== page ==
A dynamic fueling model is built to simulate the fueling process of a hydrogen tank with an integrated passive cooling system. The study investigates the possibility of absorbing a part of the heat of compression in the high latent-heat material during melting, with the aim of saving the monetary and energy resources spent at the refueling station to cool the gas prior to tank filling. This is done while respecting the technical constraint of keeping the walls below the critical temperature of 85 C to ensure the mechanical stability of the storage system even when the gas is fueled at ambient temperature. Results show that a 10-mm-thick layer of paraffin wax can absorb enough heat to reduce the adiabatic temperature by 20 K when compared to a standard Type IV tank, but its influence on the hydrogen peak temperature that occurs at the end of refueling is modest. The heat transfer from the gas to the phase change material, mainly occurs after the fueling is completed, resulting in a hydrogen peak temperature higher than 85 C and a lower fueled mass than a gas-cooled system. Such a mass reduction accounts for 12% with respect to the case of a standard tank system fueled at 40 C. A parametric analysis that embraces the main thermal properties of the heat-absorbing material as well as the major design parameters is here carried out to determine possible solutions. It is found that the improvement of a single thermal property does not provide any significant benefit and that the most effective strategy consists in augmenting the heat transfer area by employing extended surfaces or the encapsulation technique.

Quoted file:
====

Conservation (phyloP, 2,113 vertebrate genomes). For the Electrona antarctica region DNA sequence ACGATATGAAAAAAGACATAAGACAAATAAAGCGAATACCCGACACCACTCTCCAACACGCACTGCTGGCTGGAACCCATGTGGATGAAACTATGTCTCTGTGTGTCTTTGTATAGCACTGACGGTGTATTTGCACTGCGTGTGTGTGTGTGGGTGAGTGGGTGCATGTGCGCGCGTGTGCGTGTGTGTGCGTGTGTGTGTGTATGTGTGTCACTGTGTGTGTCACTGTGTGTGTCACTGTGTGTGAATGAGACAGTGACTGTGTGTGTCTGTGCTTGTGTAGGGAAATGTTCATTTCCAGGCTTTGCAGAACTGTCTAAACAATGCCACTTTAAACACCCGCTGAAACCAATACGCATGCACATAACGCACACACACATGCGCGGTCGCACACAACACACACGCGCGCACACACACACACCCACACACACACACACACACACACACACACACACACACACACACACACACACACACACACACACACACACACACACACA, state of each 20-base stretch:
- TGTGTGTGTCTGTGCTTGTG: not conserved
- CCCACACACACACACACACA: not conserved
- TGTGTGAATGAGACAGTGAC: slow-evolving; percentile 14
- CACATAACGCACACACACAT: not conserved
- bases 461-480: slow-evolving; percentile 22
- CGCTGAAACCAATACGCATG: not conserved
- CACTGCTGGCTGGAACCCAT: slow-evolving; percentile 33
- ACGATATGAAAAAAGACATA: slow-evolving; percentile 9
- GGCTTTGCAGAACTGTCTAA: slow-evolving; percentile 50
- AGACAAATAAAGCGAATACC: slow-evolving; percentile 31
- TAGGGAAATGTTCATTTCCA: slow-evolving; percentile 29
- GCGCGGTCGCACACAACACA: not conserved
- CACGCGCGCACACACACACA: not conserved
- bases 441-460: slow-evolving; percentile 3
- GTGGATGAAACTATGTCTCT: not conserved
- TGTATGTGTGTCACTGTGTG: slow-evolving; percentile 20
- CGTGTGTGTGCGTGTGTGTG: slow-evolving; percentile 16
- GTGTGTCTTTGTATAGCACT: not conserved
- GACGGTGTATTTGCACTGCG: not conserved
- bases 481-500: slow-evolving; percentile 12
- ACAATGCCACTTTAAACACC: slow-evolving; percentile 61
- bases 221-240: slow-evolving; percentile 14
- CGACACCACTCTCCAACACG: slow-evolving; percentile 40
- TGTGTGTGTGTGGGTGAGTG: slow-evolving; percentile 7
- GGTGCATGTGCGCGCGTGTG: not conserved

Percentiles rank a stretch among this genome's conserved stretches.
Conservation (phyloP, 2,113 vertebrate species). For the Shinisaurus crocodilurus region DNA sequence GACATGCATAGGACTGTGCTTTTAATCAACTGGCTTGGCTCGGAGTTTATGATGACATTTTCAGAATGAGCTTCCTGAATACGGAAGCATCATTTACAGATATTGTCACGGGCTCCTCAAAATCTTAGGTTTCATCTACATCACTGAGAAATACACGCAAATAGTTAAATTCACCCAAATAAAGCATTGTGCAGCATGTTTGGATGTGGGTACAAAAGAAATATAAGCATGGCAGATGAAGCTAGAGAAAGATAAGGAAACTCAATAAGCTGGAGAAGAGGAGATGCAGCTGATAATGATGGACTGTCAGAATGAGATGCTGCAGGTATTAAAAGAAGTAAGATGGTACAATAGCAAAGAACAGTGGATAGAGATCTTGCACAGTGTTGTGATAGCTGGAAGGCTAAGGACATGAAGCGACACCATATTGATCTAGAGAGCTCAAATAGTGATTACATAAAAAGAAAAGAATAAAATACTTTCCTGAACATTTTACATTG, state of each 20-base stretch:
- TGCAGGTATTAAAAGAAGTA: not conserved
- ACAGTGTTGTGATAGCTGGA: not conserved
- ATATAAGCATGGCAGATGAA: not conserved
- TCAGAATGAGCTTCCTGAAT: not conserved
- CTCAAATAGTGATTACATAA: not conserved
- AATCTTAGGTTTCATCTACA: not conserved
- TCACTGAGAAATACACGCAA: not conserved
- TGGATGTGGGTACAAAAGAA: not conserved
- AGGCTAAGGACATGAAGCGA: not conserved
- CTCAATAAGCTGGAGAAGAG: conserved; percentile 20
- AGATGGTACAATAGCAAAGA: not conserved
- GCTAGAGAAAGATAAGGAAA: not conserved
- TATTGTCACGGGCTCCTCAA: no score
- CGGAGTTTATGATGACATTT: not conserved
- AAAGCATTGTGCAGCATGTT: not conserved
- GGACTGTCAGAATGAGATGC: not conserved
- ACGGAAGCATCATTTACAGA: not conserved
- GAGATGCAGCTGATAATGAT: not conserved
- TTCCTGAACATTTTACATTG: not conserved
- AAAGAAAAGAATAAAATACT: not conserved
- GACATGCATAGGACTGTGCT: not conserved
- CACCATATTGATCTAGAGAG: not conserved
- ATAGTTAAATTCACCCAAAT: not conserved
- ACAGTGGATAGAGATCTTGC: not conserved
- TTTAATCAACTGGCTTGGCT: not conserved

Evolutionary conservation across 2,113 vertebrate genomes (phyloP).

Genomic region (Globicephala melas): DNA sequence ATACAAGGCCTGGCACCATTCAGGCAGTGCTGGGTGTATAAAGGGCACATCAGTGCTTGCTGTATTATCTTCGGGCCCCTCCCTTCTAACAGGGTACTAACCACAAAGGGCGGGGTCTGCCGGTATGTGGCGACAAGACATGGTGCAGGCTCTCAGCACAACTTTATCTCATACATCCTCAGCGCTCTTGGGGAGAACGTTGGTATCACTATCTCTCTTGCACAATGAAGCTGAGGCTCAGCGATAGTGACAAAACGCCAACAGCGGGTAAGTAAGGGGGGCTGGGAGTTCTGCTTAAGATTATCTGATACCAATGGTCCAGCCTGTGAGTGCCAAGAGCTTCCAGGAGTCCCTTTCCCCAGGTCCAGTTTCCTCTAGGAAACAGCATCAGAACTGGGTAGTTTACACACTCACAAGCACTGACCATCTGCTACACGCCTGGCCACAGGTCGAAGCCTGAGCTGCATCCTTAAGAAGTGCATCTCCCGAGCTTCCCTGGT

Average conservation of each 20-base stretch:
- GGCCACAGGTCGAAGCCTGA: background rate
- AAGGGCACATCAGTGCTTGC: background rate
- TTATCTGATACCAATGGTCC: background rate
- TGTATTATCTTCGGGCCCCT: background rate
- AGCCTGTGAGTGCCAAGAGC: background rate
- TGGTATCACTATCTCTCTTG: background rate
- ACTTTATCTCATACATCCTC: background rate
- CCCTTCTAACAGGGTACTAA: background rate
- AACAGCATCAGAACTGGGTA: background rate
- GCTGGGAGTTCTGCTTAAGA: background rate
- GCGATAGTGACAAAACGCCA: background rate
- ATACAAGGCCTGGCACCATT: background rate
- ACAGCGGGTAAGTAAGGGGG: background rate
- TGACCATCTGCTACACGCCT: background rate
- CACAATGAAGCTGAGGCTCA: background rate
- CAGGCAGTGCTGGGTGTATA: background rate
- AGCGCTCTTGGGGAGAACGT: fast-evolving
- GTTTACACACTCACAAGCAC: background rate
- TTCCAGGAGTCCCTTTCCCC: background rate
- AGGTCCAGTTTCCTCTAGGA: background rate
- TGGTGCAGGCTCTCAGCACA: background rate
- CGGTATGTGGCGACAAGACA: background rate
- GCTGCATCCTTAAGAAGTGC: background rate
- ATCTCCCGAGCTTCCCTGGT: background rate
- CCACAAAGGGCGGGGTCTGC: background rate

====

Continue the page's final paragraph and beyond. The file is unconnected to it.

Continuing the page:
- Phase change material
- Hydrogen storage
- Dynamic model
- Heat transfer
Mazzucco, A., Rothuizen, E., Jørgensen, J-E., Jensen, T. R., & Rokni, M. (2016). Integration of phase change materials in compressed hydrogen gas systems: Modelling and parametric analysis. International Journal of Hydrogen Energy, 41(12), 1060-1073. https://doi.org/10.1016/j.ijhydene.2015.09.034